Instead of floating around the perimeter looking for a quick trigger 3, Perry has started attacking the lane. Granted, he’s still turning the ball over with regrettable frequency because he’s a small shooting guard trying to run the point, but he can make up for the turnovers when he’s scoring, and he’s at his scoring best when he’s attacking. Much like offensive rebounding can help mitigate the turnovers, Perry scoring and getting hot from deep can do the same thing. When he’s cooking, he doesn’t need many shots to put up a bunch of points with his ability from deep and from the free-throw line.

That brings me to Arthur Kaluma. He’s the guy playing somewhat out of position when K-State runs their three-guard lineup. He’s moved from his normal spot on the wing to the 4. Now, that doesn’t exclude him from being on the wing on offense, but it does occasionally put him in a tough spot on defense. Instead of chasing around other skinny wings, the 6’7”, 225-pound Kaluma occasionally ends up in the post. He’s got to be able to hold his own and stay out of foul trouble because he’s the guy that makes this work. If Kaluma leaves the game, Coach Tang is going to put in two bigs and run a more conventional look. With Kaluma at the 4, the floor spreads, and the Wildcats have four guys capable of driving their man. They also have four guys willing to pull the dribble off a drive and kick or a roll and replace.

When Bill Self talked about K-State being more athletic than his team, it’s because the Wildcats get hyper-athletic when Kaluma plays the 4 and Carter plays the 3. The trade-off is size in the post, and like Carter, he has to rebound the ball. His 8 rebounds against Kansas was three more than any game since his 10 against Baylor (also a win). When Kaluma pulls down the board, like Cam, he can push the pace on his own. That’s what makes this lineup a better offensive threat. Transition is where this team can thrive, and having four guys capable of pushing the ball helps get the team in transition more often. Again, this team needs to get up shots. They’re not going to win low possession games because they turn the ball over too often.

That brings me to Dai Dai. I like his increased role. Sometimes it’s not going to be pretty, but it needs to happen. Outside of Carter, he might be the most willing driver on the team. Even if he doesn’t score, the threat of driving the ball pushes the defense back and gives shooters an extra half-step to get off a shot. It also puts the defense in rotation, which should open up more rhythm catch-and-shoot 3’s instead of the endless clank of off-the-dribble pull-up 3’s. Having Dai Dai in the lineup allows Perry to move off the ball some and find open shots off screens instead of backing up and firing off pick and rolls.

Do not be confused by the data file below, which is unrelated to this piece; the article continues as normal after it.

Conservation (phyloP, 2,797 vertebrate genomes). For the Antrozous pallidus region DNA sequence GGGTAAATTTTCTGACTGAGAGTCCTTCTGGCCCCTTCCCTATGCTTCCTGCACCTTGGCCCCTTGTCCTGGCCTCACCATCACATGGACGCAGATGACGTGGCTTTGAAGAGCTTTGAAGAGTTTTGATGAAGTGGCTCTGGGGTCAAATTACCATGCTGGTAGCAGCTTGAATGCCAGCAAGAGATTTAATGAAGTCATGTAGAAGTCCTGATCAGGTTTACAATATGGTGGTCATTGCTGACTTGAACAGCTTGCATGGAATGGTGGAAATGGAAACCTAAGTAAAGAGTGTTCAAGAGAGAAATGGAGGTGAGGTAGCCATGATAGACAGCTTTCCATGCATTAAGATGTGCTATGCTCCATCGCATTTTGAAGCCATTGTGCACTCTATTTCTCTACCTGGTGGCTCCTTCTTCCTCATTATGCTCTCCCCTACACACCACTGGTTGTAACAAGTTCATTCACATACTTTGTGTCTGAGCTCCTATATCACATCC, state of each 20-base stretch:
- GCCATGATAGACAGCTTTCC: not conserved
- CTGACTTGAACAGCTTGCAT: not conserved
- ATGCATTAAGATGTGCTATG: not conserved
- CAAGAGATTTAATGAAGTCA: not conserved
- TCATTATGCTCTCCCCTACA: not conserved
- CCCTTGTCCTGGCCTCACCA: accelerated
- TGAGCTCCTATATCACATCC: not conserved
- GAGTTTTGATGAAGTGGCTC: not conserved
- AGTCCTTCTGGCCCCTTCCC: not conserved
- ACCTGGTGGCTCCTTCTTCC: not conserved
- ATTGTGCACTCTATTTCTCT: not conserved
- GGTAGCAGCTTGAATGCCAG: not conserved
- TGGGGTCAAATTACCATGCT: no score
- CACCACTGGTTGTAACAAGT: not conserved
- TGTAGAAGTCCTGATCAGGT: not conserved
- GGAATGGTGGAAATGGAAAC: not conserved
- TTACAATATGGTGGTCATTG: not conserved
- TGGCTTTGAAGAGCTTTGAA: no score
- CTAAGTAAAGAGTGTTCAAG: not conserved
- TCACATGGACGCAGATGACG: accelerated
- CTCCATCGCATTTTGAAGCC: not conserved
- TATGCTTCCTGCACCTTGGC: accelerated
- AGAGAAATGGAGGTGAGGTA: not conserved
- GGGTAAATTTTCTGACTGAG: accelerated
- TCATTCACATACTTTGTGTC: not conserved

Looking beyond this season, playing Ames should pay dividends down the road. Guards learn on the court. Markquis Nowell made more than his share of mistakes during his career before everything finally clicked and he assumed his final form as a Point God. Kansas State needs Dai Dai to not only contribute every game this season but learn every game. I don’t think this is the year for the ‘Cats. You never know, this team has shooters who could get in the tournament and get hot, but I’m not optimistic. If Dai Dai sticks around, however, there will be a season during his stay where things come together and Coach Tang makes a legit push for the Big 12 and a high seed in March. When that happens, having an experienced guard like Ames, a guy who has taken a few lumps early in his career but played through them, will be crucial.

In Summary, I spent a good bit of time (perhaps too much) talking about the formula without ever giving y’all the formula.

It looks something like this:

  • Cam, Kaluma, Perry: 35+ minutes
  • Cam and Kaluma: combine for 15+ rebounds (the closer to 20 the better)
  • Perry: Attack on offense. Drive the ball more to set up better 3-point attempts and get to the foul line.
  • Center: Rotate through N’Guessan, McNair, and Colbert depending on what you need. N’Guessan is the most polished of the three, but McNair brings a physical presence on the block, and Colbert is a defensive eraser.
  • Ames: Stay on the court as long as possible in a 3-guard lineup to take ball-handling pressure off Perry and let him work off the ball.

The next three games are going to tell the story of this season. Two are on the road, and at this point, I think the Wildcats need to win two of the three. Knocking off BYU on the road would be a solid resume piece. TCU at home is a must-win. Beating Texas in Austin is also getting close to a must-win.

The good news, I hope, is that the team may have finally found a rotation that works. If they can pull out a couple of games down the stretch, wins over Villanova, Baylor, and Kansas will go a long way with the committee, but they have to win enough games to get into consideration. Right now they’re barely on the bubble, but there are plenty of opportunities to pick up impressive wins in February. Coach Tang needs a dramatic finish to an otherwise frustrating season, and I wouldn’t bet against him or the Wildcats after what I saw against Kansas.